Terrorist attacks, downing a Russian jet, and the assassination of the Russian ambassador have not stopped Ankara developing a new alliance with Moscow and Tehran.
Pretending that the danger comes only from the devout could cost lives.
History provides a sobering lesson about western involvement in the Middle East. It is that, when superpowers drift away, peace, progress, moderation and stability do not necessarily follow in their stead.
Peter Wilby’s First Thoughts column.
Philip Hammond says the UK is “very much aware” of Brits becoming involved in the Islamic State militant group.
Late last night, the militant jihadist group Islamic State (also known as ISIS) released a video purporting to show the beheading of James Foley, a US journalist who went missing in Syria in 2012. Foley was a fearless, generous and committed reporter, who had also been detained while reporting in Libya.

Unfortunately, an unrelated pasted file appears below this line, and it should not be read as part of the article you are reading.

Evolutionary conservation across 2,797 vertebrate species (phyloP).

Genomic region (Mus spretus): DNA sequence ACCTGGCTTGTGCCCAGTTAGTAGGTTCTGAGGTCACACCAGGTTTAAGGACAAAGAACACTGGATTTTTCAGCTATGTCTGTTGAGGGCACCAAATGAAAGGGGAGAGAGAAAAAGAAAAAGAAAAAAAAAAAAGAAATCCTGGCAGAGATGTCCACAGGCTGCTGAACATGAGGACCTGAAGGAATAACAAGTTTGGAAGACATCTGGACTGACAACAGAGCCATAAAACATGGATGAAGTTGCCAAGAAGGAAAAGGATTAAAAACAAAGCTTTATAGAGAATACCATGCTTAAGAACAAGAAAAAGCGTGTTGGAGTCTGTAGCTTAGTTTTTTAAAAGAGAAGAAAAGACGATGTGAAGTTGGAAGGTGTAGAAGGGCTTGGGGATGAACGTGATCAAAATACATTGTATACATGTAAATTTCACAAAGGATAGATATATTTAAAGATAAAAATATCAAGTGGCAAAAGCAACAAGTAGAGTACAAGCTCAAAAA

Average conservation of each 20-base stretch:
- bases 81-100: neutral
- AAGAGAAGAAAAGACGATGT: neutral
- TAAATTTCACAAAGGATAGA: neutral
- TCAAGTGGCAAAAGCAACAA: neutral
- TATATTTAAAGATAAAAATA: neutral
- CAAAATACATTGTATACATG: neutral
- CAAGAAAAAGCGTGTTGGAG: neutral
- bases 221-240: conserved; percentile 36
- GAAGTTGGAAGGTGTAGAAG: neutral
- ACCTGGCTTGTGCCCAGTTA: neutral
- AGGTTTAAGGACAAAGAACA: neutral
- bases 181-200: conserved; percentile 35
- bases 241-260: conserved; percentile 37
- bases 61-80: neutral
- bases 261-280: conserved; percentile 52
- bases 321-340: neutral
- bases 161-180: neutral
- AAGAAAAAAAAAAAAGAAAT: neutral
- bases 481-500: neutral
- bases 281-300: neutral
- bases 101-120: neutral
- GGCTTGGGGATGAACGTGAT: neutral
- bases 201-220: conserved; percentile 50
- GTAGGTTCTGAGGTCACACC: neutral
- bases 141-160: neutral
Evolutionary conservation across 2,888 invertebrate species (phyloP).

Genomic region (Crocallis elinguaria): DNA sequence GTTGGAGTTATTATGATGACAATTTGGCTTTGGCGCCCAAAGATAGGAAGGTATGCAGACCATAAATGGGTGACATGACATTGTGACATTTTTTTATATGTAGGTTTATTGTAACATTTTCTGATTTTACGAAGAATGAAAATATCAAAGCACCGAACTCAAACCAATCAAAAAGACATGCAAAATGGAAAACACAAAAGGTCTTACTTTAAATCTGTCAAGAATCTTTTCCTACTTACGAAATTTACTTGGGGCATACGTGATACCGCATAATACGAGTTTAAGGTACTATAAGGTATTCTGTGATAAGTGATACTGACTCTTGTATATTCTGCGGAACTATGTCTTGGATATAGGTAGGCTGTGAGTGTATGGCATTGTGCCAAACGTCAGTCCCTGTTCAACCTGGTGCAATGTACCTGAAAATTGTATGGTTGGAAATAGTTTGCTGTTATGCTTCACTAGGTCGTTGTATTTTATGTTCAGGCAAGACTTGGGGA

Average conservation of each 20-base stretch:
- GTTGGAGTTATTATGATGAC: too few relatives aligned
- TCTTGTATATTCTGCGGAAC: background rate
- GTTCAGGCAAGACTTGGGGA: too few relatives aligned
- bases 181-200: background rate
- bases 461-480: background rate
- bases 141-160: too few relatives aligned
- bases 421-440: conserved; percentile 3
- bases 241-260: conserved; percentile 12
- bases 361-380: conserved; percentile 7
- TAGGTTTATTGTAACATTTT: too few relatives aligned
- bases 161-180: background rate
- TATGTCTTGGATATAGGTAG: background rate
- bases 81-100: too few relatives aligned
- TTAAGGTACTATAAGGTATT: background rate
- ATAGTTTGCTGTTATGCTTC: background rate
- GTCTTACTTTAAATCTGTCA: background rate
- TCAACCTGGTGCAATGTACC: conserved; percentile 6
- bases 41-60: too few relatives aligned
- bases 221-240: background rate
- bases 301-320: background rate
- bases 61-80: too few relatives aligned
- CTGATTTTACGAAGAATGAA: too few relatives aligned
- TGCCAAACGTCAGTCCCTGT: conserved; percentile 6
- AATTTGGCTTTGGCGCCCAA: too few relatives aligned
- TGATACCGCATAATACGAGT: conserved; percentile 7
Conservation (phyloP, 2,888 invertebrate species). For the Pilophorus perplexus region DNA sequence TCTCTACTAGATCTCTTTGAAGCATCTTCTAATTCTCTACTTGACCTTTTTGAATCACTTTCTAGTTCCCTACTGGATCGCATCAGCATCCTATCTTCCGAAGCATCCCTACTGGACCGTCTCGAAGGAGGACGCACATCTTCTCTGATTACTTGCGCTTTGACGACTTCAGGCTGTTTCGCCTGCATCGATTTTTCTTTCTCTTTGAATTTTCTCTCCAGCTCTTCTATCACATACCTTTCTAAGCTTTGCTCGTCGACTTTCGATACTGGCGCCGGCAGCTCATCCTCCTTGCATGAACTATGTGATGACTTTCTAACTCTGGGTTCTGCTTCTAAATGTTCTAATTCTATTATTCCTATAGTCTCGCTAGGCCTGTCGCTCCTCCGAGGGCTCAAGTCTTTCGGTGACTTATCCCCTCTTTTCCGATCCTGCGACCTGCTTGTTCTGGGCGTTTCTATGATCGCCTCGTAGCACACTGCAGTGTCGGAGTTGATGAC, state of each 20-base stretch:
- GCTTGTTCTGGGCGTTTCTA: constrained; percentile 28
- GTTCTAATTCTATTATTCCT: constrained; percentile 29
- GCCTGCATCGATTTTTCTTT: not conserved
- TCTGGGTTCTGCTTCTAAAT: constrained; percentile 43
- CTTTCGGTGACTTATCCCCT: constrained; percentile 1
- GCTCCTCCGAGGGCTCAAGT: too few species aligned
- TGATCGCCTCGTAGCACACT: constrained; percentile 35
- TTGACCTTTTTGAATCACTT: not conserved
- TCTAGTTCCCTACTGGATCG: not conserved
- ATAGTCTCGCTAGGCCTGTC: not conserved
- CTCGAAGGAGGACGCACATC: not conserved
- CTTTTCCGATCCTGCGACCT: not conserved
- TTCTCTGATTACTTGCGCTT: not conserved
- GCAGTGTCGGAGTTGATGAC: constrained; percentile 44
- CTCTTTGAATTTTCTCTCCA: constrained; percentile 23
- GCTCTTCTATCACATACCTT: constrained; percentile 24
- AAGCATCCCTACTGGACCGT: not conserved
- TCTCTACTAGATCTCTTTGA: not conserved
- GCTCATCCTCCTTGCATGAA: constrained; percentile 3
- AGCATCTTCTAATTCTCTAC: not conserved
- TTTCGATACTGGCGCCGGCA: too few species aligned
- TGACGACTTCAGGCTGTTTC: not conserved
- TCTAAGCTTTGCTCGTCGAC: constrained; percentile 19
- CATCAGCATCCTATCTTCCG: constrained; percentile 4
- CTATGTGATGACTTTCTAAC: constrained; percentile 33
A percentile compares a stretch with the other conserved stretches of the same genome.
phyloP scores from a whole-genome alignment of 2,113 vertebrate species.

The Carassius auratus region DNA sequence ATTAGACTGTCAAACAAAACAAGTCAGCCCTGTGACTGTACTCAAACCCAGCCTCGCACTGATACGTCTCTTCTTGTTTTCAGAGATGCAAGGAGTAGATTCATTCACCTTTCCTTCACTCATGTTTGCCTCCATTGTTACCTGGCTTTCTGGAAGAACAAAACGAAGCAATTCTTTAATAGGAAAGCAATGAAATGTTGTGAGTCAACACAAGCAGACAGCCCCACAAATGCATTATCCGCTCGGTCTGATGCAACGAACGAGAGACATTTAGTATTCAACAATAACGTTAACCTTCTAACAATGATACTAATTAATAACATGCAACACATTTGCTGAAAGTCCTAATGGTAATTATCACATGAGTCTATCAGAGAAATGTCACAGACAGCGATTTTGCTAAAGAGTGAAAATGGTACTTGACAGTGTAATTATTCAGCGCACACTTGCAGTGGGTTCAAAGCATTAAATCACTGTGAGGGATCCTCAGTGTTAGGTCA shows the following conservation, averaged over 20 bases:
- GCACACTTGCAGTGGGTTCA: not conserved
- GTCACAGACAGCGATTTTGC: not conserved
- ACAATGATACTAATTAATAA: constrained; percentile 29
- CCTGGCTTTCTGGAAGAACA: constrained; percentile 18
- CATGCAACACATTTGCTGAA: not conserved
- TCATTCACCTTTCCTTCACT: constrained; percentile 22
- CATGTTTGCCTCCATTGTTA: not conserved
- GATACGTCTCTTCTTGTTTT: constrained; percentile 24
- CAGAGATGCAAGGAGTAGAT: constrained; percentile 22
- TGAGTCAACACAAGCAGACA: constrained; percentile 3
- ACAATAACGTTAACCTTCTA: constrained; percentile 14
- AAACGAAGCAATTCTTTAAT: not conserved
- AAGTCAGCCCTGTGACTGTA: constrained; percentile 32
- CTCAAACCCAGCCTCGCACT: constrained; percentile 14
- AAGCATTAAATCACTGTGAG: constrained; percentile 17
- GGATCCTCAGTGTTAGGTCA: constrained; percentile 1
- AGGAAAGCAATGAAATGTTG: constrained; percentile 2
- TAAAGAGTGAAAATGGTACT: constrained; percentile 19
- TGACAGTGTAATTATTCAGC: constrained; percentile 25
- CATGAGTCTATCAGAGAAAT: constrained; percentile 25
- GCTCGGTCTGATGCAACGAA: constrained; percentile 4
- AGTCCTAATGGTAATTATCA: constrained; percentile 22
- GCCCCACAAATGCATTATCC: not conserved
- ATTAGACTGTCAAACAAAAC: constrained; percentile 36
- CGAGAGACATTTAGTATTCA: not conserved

The Defence Secretary Michael Fallon says that Britain’s role in Iraq has extended beyond humanitarian assistance.
When was the most stable time in recent Iraqi history? Most likely it was during the British-sponsored Hashemite Kingdom of Iraq from 1921 to 1958.
Attempts to understand the success of Isis in Iraq would benefit from Marxist analysis, since social and economic factors are the key to explaining Sunni Arab support for, and complicity with, the group.
The government would supply weapons to the Kurds fighting extremists in Iraq, if they request arms.
The options offered to the Yazidis are far fewer than to Christians because they are not a monotheistic faith. To the jihadists, Yazidis must either embrace Islam or be killed.
From Trump to Brexit, the world is changing fast - and we need intelligent, incisive journalism more than ever.
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